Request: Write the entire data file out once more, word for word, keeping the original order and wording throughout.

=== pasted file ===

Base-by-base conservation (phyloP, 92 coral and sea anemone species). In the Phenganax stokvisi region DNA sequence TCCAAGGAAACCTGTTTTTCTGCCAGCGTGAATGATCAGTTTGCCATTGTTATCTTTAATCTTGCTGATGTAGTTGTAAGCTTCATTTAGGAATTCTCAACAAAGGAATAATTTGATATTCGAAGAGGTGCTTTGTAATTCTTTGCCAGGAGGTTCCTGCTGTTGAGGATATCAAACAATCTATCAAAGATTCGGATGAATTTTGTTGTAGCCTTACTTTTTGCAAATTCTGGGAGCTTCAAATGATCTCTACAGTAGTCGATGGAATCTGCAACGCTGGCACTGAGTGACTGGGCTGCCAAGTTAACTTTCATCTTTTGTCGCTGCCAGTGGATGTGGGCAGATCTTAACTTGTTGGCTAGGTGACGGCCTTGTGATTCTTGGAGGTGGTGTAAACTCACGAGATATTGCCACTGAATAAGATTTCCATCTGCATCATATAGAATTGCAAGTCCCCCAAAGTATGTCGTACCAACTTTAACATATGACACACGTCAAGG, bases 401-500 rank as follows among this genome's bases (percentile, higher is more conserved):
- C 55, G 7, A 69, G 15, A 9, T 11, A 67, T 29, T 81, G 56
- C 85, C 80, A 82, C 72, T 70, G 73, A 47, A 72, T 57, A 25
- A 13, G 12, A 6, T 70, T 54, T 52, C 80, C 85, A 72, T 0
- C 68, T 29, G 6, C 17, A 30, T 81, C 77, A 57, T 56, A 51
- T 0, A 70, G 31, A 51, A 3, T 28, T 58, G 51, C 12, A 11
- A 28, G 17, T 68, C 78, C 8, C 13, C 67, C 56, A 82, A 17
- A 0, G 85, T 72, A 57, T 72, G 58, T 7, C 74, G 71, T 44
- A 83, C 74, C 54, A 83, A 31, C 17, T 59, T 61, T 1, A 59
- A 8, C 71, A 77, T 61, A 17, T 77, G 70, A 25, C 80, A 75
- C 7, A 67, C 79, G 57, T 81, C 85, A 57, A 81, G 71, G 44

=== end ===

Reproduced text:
Base-by-base conservation (phyloP, 92 coral and sea anemone species). In the Phenganax stokvisi region DNA sequence TCCAAGGAAACCTGTTTTTCTGCCAGCGTGAATGATCAGTTTGCCATTGTTATCTTTAATCTTGCTGATGTAGTTGTAAGCTTCATTTAGGAATTCTCAACAAAGGAATAATTTGATATTCGAAGAGGTGCTTTGTAATTCTTTGCCAGGAGGTTCCTGCTGTTGAGGATATCAAACAATCTATCAAAGATTCGGATGAATTTTGTTGTAGCCTTACTTTTTGCAAATTCTGGGAGCTTCAAATGATCTCTACAGTAGTCGATGGAATCTGCAACGCTGGCACTGAGTGACTGGGCTGCCAAGTTAACTTTCATCTTTTGTCGCTGCCAGTGGATGTGGGCAGATCTTAACTTGTTGGCTAGGTGACGGCCTTGTGATTCTTGGAGGTGGTGTAAACTCACGAGATATTGCCACTGAATAAGATTTCCATCTGCATCATATAGAATTGCAAGTCCCCCAAAGTATGTCGTACCAACTTTAACATATGACACACGTCAAGG, bases 401-500 rank as follows among this genome's bases (percentile, higher is more conserved):
- C 55, G 7, A 69, G 15, A 9, T 11, A 67, T 29, T 81, G 56
- C 85, C 80, A 82, C 72, T 70, G 73, A 47, A 72, T 57, A 25
- A 13, G 12, A 6, T 70, T 54, T 52, C 80, C 85, A 72, T 0
- C 68, T 29, G 6, C 17, A 30, T 81, C 77, A 57, T 56, A 51
- T 0, A 70, G 31, A 51, A 3, T 28, T 58, G 51, C 12, A 11
- A 28, G 17, T 68, C 78, C 8, C 13, C 67, C 56, A 82, A 17
- A 0, G 85, T 72, A 57, T 72, G 58, T 7, C 74, G 71, T 44
- A 83, C 74, C 54, A 83, A 31, C 17, T 59, T 61, T 1, A 59
- A 8, C 71, A 77, T 61, A 17, T 77, G 70, A 25, C 80, A 75
- C 7, A 67, C 79, G 57, T 81, C 85, A 57, A 81, G 71, G 44